Economically I guess that makes sense. I know EVs and hybrids have loads of torque so the acceleration would be a bit fun, but the cars themselves are pretty awful to look at. The Volt is better to look at than the Prius, which takes its styling cues from a soy bean and I have only seen a few Leafs in person, but I’m not a fan. I live in a small river town in Kentucky and drive about 20min to work. I used to drive into Cincinnati at about 125 mile round trip so an EV would have never worked, but a hybrid would have been nice. I could afford neither so opted for a 92 Saab 900 convertible 5speed that gets great gas mileage and is fun to drive. If for some reason I ever get forced to plug my car in, then I would have to have a fun car as well to keep my sanity.

        • 0 avatar
          AustinOski

          We sure didn’t buy it for the looks. We even let our 4 y.o. daughter choose the color. It’s an appliance, we don’t care what it looks like.

          We also bought it because I don’t want the family to destroy our pristine 1994 E320 wagon, which is for special occasions. Odd “collectors car”, I know.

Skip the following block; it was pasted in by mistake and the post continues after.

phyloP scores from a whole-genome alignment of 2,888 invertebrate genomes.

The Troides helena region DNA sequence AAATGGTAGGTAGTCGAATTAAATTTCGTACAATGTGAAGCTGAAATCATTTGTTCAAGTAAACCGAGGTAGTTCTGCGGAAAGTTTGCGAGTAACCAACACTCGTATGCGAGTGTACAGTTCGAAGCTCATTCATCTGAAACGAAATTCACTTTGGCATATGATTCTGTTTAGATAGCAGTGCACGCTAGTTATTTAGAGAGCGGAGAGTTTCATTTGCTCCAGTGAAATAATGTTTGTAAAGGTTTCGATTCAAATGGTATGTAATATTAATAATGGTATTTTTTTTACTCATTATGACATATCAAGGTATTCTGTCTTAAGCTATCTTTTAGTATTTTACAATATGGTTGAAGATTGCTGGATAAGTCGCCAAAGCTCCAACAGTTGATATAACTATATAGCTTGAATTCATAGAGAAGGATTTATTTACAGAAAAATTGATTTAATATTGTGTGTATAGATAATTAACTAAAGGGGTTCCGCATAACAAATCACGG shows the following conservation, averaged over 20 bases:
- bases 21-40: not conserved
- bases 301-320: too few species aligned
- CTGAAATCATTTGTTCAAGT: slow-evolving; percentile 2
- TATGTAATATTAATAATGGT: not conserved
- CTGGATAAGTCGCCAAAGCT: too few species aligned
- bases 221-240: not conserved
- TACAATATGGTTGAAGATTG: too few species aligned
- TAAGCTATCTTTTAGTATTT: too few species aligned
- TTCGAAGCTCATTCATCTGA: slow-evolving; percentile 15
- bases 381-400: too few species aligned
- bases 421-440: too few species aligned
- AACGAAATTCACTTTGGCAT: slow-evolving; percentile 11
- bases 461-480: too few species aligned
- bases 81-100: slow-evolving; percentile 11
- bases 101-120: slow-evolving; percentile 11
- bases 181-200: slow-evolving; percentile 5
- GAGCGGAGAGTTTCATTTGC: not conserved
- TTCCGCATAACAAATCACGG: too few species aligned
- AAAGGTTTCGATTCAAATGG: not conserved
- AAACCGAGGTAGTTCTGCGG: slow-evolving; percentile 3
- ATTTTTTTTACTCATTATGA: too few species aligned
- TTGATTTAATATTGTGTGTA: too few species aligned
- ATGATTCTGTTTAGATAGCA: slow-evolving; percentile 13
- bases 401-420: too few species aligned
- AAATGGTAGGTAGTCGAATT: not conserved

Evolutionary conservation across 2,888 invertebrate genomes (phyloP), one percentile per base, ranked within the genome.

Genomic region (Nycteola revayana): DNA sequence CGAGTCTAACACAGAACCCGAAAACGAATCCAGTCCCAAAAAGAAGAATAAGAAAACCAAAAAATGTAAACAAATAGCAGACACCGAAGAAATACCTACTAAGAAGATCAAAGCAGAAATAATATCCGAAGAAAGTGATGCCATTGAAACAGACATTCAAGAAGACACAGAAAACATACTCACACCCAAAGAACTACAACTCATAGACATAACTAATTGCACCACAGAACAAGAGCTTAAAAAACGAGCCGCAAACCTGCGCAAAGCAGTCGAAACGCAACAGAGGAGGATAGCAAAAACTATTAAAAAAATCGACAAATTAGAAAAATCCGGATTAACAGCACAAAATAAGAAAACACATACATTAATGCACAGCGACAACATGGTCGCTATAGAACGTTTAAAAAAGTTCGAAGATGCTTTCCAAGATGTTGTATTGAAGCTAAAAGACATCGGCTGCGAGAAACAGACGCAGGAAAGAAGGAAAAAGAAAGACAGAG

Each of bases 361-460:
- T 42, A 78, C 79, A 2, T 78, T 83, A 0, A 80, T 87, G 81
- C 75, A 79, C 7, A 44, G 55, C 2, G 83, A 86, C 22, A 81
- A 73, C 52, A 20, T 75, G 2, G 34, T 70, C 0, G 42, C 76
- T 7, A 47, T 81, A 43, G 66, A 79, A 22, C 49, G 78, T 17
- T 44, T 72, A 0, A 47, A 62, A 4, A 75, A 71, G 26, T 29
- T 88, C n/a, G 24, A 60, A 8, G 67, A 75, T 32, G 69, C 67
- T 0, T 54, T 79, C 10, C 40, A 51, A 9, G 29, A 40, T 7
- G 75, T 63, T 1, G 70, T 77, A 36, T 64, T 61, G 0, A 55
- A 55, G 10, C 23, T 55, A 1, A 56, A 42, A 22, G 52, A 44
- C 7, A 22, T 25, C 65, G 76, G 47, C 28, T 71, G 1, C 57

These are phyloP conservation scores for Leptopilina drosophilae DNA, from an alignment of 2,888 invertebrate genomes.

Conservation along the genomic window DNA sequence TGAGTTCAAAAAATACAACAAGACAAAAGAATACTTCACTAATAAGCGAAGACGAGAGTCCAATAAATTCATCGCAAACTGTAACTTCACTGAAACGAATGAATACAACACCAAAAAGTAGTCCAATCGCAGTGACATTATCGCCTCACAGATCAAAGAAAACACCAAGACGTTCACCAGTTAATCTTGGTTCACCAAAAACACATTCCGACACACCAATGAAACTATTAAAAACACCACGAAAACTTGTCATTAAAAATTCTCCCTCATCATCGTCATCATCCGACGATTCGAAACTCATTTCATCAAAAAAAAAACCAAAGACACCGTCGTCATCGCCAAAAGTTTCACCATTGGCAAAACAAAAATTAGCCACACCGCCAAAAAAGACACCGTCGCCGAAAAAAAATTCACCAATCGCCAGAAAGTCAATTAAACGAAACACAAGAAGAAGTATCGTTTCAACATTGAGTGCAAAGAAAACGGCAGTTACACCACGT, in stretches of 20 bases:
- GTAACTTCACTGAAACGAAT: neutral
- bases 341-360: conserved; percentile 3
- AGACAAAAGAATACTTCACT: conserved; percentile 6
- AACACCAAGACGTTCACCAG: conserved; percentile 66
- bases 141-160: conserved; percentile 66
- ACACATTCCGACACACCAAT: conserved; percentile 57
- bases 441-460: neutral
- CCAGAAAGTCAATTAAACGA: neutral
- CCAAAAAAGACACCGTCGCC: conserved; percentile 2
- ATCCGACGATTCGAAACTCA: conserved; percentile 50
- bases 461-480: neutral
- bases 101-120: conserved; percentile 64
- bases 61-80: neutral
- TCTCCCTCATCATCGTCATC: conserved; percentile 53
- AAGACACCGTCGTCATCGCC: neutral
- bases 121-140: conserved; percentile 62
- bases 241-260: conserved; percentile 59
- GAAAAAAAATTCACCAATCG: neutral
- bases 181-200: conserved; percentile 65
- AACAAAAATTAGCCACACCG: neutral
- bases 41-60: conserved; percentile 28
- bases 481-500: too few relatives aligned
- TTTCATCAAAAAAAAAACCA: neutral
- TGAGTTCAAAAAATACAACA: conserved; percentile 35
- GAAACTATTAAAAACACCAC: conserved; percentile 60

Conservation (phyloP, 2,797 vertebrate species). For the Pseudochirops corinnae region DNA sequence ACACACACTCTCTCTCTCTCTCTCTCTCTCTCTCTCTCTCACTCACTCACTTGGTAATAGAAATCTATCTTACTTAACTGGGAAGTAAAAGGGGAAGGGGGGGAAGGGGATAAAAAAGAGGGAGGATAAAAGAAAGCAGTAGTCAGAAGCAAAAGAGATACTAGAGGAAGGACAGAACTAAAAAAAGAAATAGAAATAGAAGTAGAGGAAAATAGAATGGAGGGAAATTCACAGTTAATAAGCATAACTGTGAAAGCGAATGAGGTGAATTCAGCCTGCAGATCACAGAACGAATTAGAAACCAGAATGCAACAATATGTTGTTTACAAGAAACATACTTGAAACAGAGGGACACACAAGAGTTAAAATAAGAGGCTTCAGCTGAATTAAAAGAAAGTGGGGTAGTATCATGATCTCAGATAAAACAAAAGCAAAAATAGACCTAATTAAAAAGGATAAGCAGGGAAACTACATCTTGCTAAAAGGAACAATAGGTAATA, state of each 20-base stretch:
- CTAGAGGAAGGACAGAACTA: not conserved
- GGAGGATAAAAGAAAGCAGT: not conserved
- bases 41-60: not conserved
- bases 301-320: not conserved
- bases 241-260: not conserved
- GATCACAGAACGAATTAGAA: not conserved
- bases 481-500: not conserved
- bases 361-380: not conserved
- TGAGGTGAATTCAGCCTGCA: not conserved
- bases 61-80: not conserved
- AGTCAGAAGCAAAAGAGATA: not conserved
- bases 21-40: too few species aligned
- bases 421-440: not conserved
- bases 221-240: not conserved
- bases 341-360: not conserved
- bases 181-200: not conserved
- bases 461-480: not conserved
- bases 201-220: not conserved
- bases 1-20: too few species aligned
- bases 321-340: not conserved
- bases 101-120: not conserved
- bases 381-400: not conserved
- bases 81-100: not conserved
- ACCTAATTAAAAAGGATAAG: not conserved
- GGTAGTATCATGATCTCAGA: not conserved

• 0 avatar
      sitting@home

      And the reason people buy BMWs is because they want to tell their friends that the 4 door, 4 cylinder car with a slushbox and two child seats is the “Ultimate Driving Machine”.

      And the reason people buy SUVs is so they can pretend their two hour commute on a logger-jammed freeway is really a trip along the Rubicon Trail.

      Ain’t generalizations great ?

  • avatar
    Beerboy12

    It would seem fairly normal to me to bring the price of the Volt down at this time. As sales increase (as they appear to be doing) and the investment costs (R&D, tools and training) are paid off the price can easily come down.

  • avatar
    thornmark

    Didn’t they plan on selling 60,000/yr?
    http://green.autoblog.com/2011/12/20/akerson-gm-wants-to-build-60000-chevy-volts-in-2012/

    If they build it, they will come?

    • 0 avatar
      mike978

      That was the initial expectation but was adjusted down later. Much like the Tundra sales expectation of 200K a year was adjusted down based upon actual data. You think Honda is meeting their original sales goal with the CRZ and Insight?

      • 0 avatar
        KixStart